Charlie Lougheed: As these healthcare organizations look to those who pay for the care, which are either the private insurers or Medicare, you see a move towards value-based care. Rather than paying for all the associated services with that patient’s admission into the hospital, you instead get a flat rate for that patient to take care of them. Anything above that, they may be able to share an additional share of savings.
To do that, you have to be able to do three things. The first thing is understand what the population looks like, where the risk is in that population, and what parts of that risk can you do something about. Once you have that, the second thing that we provide is the ability to outreach those patients using the right channel and people at the right time. For instance, if a diabetic patient hasn’t been in to see a foot or eye exam in the past year, that’s a gap in care. Those aren’t always evident. It’s certainly not evident when that patient isn’t in front of you. We bring that information to the forefront, put it in the hands of the right people so they can outreach those patients and change that negative course. The last element of that is measuring. Where is this working or is it not working? Why is it not working? Where are the variations? How do we reduce those variations? That example of treating patients using the right channels, which are usually the less expensive and more effective channels, is an example of where this technology is being used today.
Sramana Mitra: I know you were trying to place this in the context of the ecosystem. Help me understand the ecosystem map. What’s happening in your market? Who’s doing what? How do you differentiate?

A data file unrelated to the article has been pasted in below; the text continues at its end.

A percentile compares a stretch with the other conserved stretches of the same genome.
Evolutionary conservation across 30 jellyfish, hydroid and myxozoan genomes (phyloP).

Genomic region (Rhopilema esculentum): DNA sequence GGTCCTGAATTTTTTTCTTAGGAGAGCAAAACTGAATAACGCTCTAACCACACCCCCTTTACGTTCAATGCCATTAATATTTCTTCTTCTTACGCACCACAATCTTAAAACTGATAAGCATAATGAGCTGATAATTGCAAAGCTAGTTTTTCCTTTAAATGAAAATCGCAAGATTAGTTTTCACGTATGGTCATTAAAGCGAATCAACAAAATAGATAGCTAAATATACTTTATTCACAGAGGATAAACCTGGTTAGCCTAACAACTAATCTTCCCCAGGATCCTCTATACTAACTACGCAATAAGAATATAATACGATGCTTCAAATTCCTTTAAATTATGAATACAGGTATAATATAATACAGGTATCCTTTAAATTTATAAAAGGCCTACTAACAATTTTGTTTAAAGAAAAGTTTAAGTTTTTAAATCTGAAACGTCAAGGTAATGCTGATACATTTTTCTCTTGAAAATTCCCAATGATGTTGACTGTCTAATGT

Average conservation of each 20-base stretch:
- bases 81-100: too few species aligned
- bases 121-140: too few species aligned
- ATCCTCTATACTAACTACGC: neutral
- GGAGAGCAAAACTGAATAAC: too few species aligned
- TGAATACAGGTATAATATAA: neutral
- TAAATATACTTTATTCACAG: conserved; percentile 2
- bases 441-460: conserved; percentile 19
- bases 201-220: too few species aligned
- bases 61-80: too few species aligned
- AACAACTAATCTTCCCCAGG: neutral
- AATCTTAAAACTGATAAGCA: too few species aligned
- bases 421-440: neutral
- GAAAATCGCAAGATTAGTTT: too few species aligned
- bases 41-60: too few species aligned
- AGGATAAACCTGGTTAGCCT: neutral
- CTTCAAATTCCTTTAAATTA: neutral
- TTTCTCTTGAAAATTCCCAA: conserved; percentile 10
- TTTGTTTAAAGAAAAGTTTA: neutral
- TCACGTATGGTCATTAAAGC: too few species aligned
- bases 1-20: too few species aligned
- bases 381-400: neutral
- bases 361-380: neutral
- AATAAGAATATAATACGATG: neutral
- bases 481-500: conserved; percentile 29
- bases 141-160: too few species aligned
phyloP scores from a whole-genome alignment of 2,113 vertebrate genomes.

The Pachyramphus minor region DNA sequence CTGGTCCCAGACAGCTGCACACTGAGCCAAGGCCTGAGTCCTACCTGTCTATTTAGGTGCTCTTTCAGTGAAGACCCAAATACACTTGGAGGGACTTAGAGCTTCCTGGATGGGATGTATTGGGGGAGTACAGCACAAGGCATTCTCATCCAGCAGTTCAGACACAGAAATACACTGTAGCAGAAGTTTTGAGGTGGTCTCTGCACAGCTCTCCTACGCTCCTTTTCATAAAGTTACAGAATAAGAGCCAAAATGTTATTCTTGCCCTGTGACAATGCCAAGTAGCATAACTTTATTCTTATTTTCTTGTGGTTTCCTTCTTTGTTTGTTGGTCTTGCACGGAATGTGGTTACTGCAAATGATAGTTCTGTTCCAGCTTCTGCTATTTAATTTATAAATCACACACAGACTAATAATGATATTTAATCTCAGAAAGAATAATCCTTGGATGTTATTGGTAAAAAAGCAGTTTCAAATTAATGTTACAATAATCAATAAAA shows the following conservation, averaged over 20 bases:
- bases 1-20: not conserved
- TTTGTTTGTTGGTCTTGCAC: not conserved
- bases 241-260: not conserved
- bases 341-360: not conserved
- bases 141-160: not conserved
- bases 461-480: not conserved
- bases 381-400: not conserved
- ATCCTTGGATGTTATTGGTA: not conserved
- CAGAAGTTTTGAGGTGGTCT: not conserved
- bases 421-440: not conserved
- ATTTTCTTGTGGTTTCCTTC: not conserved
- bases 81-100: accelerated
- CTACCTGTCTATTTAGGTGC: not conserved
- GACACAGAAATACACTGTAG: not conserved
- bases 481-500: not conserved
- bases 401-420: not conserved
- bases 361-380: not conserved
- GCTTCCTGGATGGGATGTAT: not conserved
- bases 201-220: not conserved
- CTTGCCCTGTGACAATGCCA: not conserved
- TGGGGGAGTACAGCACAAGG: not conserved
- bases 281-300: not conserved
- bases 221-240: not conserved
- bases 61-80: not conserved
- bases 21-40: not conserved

Charlie Lougheed: As I mentioned before, our target is the healthcare industry, which includes healthcare providers, large healthcare systems, and life sciences like pharmaceutical companies and companies that develop medical devices. I talked a little about the emergence of value-based care in the space. The other important piece of that component is those that actually pay for the care or underwrite the risk of the care. In many cases, those are commercial payers as well as, in many cases, the employer. Employers pay a lot of the healthcare cost today in America. In addition to that, it’s our Federal and State government that are paying. The ecosystem is very broad. Of course, the patient is in the middle of that.
That patient is becoming more and more a consumer of healthcare, meaning rather than not knowing what somebody was going to charge for something, that consumer is now much more involved in the decision of what care they purchase, particularly if they have a high exhaustible plan. You have this rapidly evolving ecosystem. Where we play is helping healthcare organizations and life sciences form these networks and deliver that care with shared information. Our focus is to help them derive better information. With that large a data set, you can learn a lot about how to take on risk and manage a population by applying benchmarks.